I've been reading a lot about color harmonies and trying to learn "What all great artists know". But once again, after a period of focused research, the main thing I've come up with is that I don't agree completely, with anyone. I bought a couple of books because I found information and color schemes in them that I really like: Color Is Everything by Dan Bartges introduced me to the idea of a tetrad color scheme, which I had never heard of. I ordered a copy of Dan Quiller's Painter's Guide To Color so I could get a copy of his Quiller Wheel, which shows most of the manufactured water color pigments where they would actually show up on a color wheel. I have a few other older books that have really good information on color. The first one that really opened my eyes on color mixing was Jeanne Dobie's Making Color Sing. Another book from which I learned about the importance of greys from was Ted Goerschner's Oil Painting: The Workshop Experience. Even though he doesn't talk about color theory as such, I ended up studying his use of color, and of greys, a great deal because of how much his paintings appealed to me. The idea of mixing up greys ahead of time to use along with pure hues was revolutionary to me. Robert Burridge is another painter whose very original approach to color really made me stop and rethink my habitual approaches to color. He has invented his own, unique and non-standard color wheel, and uses it to make beautiful paintings that really don't look like anyone else's.
After spending a fair amount of time really reading and studying these books, I took out my standard color wheel and went through several online archives of my favorite world-famous artists and tried to analyze their paintings to see what were at least the 4 or 5 significant colors in each painting, and to figure out which, if any, color scheme they were following. What I found is that almost none of the paintings and artists I really like follow someone else's, or even the standard color harmonies. There are some works that have recognizable triads, or complements, or split complements, but the exceptions--even what I could find on the web--so outnumber them as to leave me with a strong conviction that I just need to make my own rules. Take my new painting:
I was so enamoured of a tetrad painting in Color Is Everything which used blue, orange, yellow-green and red-violet, that I wanted to try a similar one of red, green, yellow-orange and blue-violet. With just those four colors, though, even adding neutrals and sub-neutrals of them and providing enough dark and light values to give me the depth and contrast I wanted, I still wasn't happy with the results. Eventually I ended up adding blue for the sky and several yellow-green tones to the trees and other foliage. So technically, I end up with what amounts to a combination of the original tetrad plus an analogous scheme with holes in it. I'm willing to bet that no book or teacher you ever come across will propose that you use an "analogous scheme with holes in it".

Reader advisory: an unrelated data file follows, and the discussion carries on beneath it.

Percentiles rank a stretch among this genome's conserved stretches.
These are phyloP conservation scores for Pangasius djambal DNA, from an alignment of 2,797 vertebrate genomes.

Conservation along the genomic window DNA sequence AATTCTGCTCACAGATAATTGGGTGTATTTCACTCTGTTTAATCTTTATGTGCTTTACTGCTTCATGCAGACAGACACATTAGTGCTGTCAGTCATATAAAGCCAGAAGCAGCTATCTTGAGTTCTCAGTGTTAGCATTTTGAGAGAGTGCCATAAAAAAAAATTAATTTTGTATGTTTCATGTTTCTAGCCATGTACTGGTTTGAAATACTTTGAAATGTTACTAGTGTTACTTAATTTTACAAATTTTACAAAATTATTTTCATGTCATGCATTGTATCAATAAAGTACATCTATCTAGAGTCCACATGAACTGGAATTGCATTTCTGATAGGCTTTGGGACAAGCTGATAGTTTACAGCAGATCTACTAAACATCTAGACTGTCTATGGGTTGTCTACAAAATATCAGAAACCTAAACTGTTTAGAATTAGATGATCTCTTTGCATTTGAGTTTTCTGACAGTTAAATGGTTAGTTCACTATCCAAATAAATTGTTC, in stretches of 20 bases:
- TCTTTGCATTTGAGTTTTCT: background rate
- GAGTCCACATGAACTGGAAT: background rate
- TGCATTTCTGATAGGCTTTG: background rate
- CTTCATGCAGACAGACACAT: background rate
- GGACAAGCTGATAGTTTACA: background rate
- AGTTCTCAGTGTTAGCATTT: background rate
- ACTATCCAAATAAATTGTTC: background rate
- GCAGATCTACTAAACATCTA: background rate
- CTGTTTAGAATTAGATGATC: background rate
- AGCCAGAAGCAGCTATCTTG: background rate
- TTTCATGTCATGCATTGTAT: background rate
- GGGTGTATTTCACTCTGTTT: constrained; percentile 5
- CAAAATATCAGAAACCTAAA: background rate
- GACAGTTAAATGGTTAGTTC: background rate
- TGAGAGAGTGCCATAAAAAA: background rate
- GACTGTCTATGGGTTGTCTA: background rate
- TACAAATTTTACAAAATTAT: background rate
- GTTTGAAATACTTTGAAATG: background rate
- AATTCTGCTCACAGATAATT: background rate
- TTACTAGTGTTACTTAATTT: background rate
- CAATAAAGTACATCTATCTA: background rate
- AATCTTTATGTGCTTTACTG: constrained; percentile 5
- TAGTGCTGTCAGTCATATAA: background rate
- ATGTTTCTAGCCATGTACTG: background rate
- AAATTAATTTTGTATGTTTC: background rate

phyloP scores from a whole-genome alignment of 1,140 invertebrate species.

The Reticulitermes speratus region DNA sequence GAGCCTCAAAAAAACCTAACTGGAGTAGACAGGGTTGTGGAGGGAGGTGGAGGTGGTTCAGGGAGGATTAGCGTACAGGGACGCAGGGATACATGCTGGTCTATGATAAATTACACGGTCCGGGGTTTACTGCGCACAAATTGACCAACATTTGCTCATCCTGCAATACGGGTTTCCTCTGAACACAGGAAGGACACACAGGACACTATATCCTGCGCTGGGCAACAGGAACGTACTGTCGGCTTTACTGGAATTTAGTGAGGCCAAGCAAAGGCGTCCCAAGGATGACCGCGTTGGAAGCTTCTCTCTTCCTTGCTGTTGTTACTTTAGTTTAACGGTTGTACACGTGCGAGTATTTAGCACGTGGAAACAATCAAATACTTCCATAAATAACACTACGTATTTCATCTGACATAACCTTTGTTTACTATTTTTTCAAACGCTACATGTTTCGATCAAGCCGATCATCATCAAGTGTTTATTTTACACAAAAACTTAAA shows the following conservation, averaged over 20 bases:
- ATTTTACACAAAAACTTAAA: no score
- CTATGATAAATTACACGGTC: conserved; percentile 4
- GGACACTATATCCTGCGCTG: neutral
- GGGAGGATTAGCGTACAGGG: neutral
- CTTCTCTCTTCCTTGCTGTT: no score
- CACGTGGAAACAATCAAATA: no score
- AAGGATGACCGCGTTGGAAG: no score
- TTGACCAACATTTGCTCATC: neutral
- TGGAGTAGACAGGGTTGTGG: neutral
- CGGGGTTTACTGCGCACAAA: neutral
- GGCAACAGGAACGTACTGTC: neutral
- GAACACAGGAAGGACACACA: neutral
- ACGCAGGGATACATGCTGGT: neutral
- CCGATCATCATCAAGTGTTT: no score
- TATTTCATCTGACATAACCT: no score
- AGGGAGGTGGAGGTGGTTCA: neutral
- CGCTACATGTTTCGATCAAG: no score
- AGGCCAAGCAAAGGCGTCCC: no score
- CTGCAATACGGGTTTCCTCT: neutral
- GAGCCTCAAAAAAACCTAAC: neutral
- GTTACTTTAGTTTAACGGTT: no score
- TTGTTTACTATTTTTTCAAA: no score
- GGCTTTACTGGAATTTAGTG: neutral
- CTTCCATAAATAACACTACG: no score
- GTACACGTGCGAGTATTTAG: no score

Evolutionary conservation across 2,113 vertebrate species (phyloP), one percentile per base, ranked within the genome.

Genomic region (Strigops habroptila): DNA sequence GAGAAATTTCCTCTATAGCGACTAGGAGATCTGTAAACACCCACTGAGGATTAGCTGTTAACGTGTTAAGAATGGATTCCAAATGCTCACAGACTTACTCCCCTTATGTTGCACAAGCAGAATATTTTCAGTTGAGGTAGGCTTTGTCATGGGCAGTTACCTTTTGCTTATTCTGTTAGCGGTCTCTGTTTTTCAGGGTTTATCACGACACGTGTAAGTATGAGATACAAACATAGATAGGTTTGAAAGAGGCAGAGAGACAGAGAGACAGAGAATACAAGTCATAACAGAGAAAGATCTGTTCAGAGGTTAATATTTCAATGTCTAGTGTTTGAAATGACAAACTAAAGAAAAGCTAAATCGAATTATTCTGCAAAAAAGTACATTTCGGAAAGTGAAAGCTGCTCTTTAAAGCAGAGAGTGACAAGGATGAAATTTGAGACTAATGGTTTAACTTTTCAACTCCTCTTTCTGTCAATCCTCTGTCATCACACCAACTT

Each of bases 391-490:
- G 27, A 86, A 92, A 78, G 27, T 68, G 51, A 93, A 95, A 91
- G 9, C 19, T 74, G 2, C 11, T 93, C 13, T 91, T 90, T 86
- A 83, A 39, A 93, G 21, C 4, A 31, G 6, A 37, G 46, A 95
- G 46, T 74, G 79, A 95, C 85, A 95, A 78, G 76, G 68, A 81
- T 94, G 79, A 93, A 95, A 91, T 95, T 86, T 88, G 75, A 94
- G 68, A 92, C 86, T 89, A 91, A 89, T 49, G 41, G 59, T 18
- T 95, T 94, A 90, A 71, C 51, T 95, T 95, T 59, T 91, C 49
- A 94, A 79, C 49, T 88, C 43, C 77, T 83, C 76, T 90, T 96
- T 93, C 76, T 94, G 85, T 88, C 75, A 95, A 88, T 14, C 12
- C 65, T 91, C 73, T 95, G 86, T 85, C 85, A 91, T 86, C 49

But I think starting with the tetrad was a good idea, because I got the rich range of colors I was looking for. The red really wakes up the green, and the pale yellow orange of the clouds plays very well of the blue-violet of the shadows and distant hills. Visually, it feels like a full meal, and that's what I wanted.
I think that ultimately, my subject combined with the time of day dictated my color scheme. Perhaps with a more abstract subject, or a more controlled background like an interior, I can get satisfactory paintings that follow standard color schemes. I do plan to do a lot more experiments with color combinations I've never tried. If there's an ounce of nurd in you, I think you'll really enjoy conducting a color analysis of your favorite artists and paintings. And I think at this point that copying color schemes from other paintings you like is just as good a way to experiment as starting with a color wheel.
But, anything you can learn about color is useful. A couple years ago I was amazed to find I could make nice tree colors by mixing sap green and red-violet. Now it's really nice to be finding so many more colors I can use for shadows and highlights—blues, violets, reds, browns and golds. I want them all! I want all the colors!